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Ben Shephard - The Long Road Home

After World War Two ended, there were still lots of people who were not where they wanted to be, where they were supposed to be or were in a situation where they would still be killed in short order if they did not move.

Situation was complex from denizens of concentration camps and Germans trying to surrender to Western Allies to returning prisoners of war and people Nazis had moved to German Reich. French and other Western European laborers Nazis had forced to work for the Third Reich trying to return to their homes; Soviets wanting their people back (even if many of them were later imprisoned or executed for not fighting Nazis hard enough); Allies trying to find children Nazis had taken from their parents and given to "Aryan" families to raise (who had been so young they regarded their foster parents as their real ones); Separatists like Ukrainian nationalists trying to flee Soviet-controlled areas; Sudeten Germans exiled because of their association with Nazism; Former Governments in Exile trying to return; Former White Russians trying to avoid deportation to Soviet Union; SS troopers with no civilian skills looking for mercenary work; And Nazis trying to hide and flee.

Western Allies were also worried that the Nazis' "Werewolf" plan to create Anti-Allied resistance cells would become a problem (it appears to have fizzled).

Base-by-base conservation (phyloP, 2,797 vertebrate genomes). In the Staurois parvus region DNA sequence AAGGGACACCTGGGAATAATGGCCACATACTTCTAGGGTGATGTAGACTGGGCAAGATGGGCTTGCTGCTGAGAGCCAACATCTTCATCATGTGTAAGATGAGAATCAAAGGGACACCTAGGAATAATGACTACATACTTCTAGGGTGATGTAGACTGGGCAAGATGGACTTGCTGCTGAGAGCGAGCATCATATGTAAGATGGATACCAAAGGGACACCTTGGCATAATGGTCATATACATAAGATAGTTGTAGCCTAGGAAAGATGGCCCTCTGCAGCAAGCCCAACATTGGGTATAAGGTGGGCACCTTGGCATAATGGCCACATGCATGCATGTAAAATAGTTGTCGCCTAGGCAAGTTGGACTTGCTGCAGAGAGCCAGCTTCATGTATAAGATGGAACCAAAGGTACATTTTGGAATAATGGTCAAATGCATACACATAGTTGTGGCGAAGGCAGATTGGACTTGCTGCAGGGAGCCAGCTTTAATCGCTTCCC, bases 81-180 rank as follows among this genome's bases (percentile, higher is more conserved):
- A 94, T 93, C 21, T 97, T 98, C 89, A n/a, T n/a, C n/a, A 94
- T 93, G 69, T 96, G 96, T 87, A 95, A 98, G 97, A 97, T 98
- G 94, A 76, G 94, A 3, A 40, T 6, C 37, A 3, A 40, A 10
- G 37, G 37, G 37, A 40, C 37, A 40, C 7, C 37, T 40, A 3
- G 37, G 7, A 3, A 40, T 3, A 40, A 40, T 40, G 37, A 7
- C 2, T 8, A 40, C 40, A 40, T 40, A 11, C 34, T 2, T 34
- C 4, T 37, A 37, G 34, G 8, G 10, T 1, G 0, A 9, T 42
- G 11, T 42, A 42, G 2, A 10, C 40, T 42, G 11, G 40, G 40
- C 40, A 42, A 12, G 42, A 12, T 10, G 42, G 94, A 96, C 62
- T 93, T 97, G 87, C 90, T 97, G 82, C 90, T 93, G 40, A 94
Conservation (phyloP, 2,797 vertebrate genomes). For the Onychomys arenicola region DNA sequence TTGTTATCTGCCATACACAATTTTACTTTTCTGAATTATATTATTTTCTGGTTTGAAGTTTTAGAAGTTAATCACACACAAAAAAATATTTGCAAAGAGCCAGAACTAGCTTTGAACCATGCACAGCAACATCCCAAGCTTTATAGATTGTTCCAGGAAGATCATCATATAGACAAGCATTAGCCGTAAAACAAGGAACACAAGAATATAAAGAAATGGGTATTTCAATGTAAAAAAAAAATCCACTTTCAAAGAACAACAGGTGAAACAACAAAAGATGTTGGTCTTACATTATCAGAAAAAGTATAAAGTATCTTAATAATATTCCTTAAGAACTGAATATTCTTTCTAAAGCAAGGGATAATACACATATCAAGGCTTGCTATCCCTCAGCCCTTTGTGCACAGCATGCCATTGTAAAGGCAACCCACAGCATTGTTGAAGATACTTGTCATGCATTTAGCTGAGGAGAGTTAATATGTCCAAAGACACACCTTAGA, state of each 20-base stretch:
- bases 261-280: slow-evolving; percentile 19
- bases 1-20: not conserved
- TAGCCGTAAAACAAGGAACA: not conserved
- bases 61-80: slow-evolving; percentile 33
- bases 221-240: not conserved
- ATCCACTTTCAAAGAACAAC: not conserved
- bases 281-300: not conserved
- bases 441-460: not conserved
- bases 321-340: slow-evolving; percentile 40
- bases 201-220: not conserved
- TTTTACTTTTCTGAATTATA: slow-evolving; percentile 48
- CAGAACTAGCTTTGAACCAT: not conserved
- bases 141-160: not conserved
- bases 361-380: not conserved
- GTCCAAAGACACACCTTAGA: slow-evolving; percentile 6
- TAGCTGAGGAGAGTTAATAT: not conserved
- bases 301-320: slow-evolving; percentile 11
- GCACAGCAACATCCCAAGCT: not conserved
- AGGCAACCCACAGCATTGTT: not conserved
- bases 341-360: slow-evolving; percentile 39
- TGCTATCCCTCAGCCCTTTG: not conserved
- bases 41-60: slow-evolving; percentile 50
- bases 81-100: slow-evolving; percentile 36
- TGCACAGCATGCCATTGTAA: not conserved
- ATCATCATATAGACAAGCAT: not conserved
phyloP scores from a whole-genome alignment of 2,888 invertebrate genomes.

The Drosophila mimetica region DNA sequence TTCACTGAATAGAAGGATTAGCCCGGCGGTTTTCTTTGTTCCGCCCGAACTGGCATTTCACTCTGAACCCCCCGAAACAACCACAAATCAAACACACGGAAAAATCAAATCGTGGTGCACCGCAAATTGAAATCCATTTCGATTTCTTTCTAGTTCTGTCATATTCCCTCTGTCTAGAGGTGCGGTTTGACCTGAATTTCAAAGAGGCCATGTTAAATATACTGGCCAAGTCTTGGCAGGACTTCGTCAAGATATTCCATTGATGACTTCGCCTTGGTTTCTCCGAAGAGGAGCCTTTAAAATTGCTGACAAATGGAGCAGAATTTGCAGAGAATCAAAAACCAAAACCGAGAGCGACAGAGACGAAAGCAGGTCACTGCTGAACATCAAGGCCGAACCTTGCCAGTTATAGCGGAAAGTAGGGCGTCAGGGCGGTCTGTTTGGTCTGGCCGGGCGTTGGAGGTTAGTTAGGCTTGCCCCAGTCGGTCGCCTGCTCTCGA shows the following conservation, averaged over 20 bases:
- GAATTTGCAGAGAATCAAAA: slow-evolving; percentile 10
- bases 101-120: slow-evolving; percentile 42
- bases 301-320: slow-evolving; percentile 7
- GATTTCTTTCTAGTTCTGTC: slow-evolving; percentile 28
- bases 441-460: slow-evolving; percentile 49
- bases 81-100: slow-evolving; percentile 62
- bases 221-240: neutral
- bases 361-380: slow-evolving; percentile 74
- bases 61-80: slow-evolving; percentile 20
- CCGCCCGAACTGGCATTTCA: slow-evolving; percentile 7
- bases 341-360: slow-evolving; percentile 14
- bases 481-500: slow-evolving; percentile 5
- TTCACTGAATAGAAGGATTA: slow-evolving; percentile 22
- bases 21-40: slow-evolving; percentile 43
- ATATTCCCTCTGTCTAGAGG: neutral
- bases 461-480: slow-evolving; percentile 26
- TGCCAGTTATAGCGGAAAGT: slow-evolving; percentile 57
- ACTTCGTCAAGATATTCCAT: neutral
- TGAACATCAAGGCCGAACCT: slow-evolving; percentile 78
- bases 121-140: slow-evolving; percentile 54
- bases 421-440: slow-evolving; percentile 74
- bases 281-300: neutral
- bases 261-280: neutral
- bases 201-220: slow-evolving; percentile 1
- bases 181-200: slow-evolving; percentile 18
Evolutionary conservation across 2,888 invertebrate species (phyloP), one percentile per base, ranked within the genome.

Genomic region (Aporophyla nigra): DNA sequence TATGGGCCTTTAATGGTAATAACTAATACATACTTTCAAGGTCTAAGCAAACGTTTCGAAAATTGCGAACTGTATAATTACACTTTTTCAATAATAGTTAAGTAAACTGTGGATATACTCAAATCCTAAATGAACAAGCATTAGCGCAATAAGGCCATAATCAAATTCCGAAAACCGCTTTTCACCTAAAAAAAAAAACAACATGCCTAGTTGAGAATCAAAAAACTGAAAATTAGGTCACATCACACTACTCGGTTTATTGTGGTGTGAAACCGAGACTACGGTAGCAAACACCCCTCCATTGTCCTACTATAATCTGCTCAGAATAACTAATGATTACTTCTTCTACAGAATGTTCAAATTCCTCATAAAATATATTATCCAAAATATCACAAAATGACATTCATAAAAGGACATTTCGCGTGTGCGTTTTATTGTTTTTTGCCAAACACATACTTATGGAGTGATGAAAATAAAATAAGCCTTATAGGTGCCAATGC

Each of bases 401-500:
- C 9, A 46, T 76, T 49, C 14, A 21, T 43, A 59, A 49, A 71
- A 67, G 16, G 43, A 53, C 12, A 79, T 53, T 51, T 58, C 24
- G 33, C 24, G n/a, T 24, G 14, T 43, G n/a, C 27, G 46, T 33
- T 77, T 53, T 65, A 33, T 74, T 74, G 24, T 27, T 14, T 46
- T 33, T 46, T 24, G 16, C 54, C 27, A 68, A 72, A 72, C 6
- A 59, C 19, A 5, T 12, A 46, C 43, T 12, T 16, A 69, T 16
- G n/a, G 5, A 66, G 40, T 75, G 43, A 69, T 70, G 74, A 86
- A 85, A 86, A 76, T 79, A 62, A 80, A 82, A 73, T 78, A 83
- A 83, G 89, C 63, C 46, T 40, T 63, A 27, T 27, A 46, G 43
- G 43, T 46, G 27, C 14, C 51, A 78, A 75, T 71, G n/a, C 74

The flegdling United Nations with its volunteer forces tried to help the refugees in the face of low funding and stepping on toes of various governments. Not to mention political machinations of Allies who first gave Soviet refugees back to Soviet Union as agreed (against the will of the people concerned) and then started to have reservations and not to do so. The Cold War was coming fast. USA was taking in German scientists to help their research (and absorbing some of the Nazi intelligence aparatus). And Soviets were scheming to turn their neighbors into satellite states.

Refugee acceptance and immigration did not have that much to do with humanitarian concerns and more with potential of getting more bodies in the workforce. Or at least it was spoken about in that way. Australian government calculated how many people they could take to add to their workforce.

There are several chapters devoted to Jewish efforts to create a Jewish state in what is now Israel. Zionists in refugee camps tried to finally fulfill their cherished goal about the Jewish Nation and organized, trying to move to Israel, even against official resistance. In the process also they created some guerilla groups that later ended up fighting against the British forces in Palestine.

Shephard concentrates on what happened in Europe (and Palestine). So things like resettlement of Karelians in Finland after Soviet Union annexed major part of Karelia is not included. Not to mention refugee situation in Asia where returning colonial powers (like the French in Indochina) now faced resistance.


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